Project Humanities conference helps men to open up to each other
Men2Men conference offers attendees the opportunity to connect across racial and generational lines to discuss sexual harassment, other issues
Harvey Weinstein. Kevin Spacey. Bill Cosby. Rob Porter.
Sexual harrassment and assault are all over the news these days, and many men want to understand more about what we all can do to enact positive change. So maybe it’s time they start talking to each other about their actions and behaviors.
That was the idea behind “Men2Men,” an intergenerational, interdenominational men’s conference co-hosted by Arizona State University’s Project Humanities and the Historic Tanner Chapel A.M.E Church's men's ministry March 3 in Phoenix.
“There’s something immediate and necessary that we need to discuss openly and critically — men and boys’ behaviors whether it’s the #MeToo movement, school shootings, bullying and ‘toxic masculinity,’” said Neal A. Lester, conference chair, founding director of Project Humanities and Foundation Professor of English. “This conference allows men to talk to each other in a meaningful way and figure out what can be done about all of these issues so that we can be better than too many headlines present.”
Project Humanities is an award-winning initiative that brings together individuals and communities from across Arizona to instill knowledge in humanities study, research and humanist thought. Project Humanities aims to facilitate conversations across diverse communities to build understanding through talking, listening and connecting.
Just over 100 individuals — mostly men and boys — participated in the event at the First Church UCC in downtown Phoenix, coming together to raise awareness of critical issues directly related to their lives and to arrive at strategic personal and collective goals for advancement and enrichment.
Lester said the conference aligned well with Project Humanities’ ambitious Humanity 101 efforts to get men and boys to think about, embrace and promote principles that manifest our shared and individual humanity — respect, integrity, compassion, kindness, forgiveness, empathy and self-reflection.
Lester also attends the Historic Tanner Chapel. He said he “couldn’t say no” to his pastor, the Rev. Benjamin Thomas Sr., when approached about a year ago to create the conference. The daylong event included guest speakers, workshops and participatory activities, discussing issues such as sexual harassment and male allies, race-based stress, personal health and wellness, men of color navigating the law and political and social engagement.
“Men have a problem opening up with other men and sharing and communicating,” Thomas said. “We internalize a lot of our hurt and frustration. It may hurt to engage in these conversations, but we as men can learn from them.”
The men learned plenty from Jacque Starks, who facilitated a workshop titled “Sexual Harassment and Male Allies.” Starks, who manages diversity, equity, inclusion and engagement for Maricopa Community Colleges, said the conference was perfectly timed for men to hear her message.
“I’ve been teaching this since the 1980s, but the #MeToo movement is making men realize they have a responsibility to pay attention to what’s going on and not to be afraid to take action if they see anything wrong,” said Starks, who defined for her workshop what constitutes sexual harassment, what it looks like and how to be an effective ally to women.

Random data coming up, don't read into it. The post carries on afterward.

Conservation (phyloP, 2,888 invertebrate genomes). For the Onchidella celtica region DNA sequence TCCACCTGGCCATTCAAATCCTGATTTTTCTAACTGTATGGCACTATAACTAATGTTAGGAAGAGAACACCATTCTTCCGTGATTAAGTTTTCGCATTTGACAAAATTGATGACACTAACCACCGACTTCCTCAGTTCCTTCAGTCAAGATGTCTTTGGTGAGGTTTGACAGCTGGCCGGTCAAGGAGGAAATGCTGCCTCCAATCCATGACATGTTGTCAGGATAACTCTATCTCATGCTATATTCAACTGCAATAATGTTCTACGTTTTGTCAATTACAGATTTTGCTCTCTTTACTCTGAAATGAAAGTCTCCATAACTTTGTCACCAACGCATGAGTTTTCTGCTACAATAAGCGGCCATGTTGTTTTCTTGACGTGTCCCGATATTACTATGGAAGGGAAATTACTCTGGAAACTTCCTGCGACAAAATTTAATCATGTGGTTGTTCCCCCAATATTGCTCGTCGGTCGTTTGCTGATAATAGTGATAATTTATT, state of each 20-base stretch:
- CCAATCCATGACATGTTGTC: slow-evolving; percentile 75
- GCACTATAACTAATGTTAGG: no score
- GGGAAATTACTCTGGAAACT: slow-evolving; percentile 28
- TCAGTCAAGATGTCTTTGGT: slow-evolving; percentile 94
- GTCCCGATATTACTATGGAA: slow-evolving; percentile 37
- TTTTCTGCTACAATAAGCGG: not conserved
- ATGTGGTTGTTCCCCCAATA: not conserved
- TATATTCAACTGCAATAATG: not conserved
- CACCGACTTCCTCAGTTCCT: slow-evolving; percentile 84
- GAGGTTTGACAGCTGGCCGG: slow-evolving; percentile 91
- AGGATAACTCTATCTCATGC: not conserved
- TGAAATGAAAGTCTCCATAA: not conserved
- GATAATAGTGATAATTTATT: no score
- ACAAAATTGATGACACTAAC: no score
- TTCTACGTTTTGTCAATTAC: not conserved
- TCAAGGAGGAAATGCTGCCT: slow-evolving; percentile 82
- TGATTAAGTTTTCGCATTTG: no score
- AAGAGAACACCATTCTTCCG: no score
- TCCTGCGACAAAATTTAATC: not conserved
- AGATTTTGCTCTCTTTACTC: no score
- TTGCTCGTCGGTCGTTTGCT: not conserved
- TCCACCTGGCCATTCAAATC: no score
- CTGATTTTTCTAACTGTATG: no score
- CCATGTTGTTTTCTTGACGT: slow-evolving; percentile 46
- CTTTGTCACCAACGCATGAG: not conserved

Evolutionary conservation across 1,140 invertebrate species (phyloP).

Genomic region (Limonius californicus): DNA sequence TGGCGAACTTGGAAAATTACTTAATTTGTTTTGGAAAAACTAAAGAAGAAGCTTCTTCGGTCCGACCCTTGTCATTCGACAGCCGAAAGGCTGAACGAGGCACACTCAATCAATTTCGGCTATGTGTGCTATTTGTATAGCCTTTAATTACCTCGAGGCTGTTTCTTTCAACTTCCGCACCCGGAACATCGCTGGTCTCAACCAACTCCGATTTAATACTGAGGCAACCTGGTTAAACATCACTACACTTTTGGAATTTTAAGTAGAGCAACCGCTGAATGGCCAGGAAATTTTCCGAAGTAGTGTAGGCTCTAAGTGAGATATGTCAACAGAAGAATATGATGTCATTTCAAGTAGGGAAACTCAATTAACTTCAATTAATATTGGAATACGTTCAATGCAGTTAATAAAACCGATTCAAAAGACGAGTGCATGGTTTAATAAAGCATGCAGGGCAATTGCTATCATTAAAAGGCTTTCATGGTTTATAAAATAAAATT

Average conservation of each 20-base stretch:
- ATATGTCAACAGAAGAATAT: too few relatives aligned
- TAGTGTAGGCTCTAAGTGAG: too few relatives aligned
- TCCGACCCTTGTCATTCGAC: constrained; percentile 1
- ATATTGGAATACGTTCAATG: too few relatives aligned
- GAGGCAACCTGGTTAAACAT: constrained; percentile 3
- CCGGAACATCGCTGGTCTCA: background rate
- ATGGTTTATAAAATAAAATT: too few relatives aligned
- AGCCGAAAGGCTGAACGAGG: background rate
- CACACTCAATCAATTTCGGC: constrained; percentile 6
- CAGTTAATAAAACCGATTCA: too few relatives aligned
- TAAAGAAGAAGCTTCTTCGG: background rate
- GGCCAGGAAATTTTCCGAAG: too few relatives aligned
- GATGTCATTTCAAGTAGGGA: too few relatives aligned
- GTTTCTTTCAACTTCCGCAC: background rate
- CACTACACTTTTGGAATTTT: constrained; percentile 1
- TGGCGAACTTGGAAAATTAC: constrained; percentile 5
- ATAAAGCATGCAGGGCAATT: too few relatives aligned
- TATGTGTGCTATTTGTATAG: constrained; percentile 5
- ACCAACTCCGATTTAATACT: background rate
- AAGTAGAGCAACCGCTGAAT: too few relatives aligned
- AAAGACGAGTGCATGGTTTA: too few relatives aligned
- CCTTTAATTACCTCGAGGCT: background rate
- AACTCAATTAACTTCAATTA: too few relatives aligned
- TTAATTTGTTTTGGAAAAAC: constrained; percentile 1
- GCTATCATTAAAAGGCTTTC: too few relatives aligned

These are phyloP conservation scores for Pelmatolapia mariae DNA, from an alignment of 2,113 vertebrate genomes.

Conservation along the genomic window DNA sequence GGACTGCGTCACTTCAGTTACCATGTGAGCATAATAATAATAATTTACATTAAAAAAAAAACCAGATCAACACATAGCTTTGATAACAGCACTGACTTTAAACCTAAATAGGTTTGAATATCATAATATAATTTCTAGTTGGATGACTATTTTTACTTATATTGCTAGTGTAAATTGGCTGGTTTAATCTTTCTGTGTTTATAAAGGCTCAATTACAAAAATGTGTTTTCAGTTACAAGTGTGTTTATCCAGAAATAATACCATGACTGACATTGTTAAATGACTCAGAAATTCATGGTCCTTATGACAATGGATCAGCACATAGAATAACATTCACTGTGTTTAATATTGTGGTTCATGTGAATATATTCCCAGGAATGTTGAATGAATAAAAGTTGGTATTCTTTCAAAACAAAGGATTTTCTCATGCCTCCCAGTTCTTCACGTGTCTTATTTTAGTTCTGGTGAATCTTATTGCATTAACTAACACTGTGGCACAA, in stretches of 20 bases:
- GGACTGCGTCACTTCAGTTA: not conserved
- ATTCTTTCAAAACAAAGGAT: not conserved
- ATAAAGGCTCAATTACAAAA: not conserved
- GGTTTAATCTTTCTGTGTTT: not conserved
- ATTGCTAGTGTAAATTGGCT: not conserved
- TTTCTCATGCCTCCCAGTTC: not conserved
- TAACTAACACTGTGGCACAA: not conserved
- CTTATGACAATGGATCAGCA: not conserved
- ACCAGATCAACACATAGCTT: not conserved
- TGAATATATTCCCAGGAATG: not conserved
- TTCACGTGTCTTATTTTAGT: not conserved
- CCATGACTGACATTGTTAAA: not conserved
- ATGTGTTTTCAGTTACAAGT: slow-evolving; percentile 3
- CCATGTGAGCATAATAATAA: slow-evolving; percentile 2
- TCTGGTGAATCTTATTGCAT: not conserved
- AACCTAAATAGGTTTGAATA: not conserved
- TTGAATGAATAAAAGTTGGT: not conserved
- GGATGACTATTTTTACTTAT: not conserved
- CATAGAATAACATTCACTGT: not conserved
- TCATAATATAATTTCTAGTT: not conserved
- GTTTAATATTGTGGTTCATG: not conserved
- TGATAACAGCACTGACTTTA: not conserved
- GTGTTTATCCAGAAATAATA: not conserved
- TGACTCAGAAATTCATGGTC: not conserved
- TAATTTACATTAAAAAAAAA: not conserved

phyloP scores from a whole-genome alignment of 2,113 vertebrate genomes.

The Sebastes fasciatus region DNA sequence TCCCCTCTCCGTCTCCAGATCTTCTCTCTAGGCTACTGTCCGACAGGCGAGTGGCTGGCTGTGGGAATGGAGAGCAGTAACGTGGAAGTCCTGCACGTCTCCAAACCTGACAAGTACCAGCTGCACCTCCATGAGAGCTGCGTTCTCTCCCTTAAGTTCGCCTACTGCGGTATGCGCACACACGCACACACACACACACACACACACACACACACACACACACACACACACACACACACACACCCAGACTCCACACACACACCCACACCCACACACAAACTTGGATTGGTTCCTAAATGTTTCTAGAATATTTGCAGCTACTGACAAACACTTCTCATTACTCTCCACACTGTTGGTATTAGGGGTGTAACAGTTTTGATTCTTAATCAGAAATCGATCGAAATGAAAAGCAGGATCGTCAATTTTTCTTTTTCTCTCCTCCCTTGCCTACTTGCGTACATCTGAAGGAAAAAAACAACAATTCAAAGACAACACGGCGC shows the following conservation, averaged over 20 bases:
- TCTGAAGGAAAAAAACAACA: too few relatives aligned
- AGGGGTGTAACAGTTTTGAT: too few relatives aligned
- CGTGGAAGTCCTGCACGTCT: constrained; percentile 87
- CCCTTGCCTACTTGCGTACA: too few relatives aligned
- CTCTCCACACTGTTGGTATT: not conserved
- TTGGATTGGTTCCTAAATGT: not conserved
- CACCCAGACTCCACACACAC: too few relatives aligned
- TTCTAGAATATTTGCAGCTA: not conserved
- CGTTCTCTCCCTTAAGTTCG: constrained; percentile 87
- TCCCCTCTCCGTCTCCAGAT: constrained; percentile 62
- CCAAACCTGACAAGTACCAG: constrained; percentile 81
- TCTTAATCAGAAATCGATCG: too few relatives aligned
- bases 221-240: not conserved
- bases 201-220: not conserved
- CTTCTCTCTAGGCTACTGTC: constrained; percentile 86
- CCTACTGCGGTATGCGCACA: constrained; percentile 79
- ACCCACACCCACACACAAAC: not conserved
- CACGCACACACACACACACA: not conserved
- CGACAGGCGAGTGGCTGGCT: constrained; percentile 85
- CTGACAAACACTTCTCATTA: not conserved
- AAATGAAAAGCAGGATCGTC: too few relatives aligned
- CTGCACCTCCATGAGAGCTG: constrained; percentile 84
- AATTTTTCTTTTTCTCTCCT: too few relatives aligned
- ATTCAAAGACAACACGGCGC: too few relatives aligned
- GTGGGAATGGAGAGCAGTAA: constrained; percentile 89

Men also need to learn how to be an ally to themselves where it concerns their health, said facilitator Michelle Melton, a licensed clinical psychologist who led a workshop called “Men’s Race-Based Stress and Resiliency.” She said the more men experience racism and prejudice, the more they tend to internalize those feelings and begin to experience depression, anxiety and, sometimes, suicidal thoughts.
“If we’re going to make a social change or impact, we first have to learn how to take care of ourselves,” Melton said. “Otherwise, we’ll have more negative health outcomes.”
Men can feel better about themselves if they are grounded in spirituality and become more socially and politically active, said facilitator Earl Newton.
“Women seem to take the forefront on many issues surrounding community,” said Newton, founder and president of the Whole Truth Community Development Corporation. “But if we’re going to change generations behind us, men have to take their rightful place, and that’s being politically and socially engaged.”
The conference also presented opportunities to talk about the local and national political climate and registered attendees to vote.
That’s one of the reasons why Maurice Barnes Jr. brought his 16-year-old son, Maurice Barnes III, to the conference.
“It was a good opportunity to learn about the challenges of what it’s like for his generation to grow up in today’s society,” said Barnes Jr. “The challenges of his generation are much more different than my challenges when I was his age. It’s important that we learn these topics together and grow from it.”
A continuation of the conference will happen March 9 and 10 with a public film screening and discussion of the documentary, “The Mask You Live In,” about how society raises boys to subscribe to a destructive and self-destructive "toxic masculinity"; a homeless outreach effort with Project Humanities; and a youth-targeted workshop on bullying and self-harm.
Top photo: Participants engage in a workshop on sexual harrassment and male allies at the Men2Men conference at the First Church in Phoenix on Saturday. Organized by ASU Professor Neal Lester, Men2Men facilitates open conversation about critical issues affecting men today. Photo by Marcus Chormicle/ASU Now
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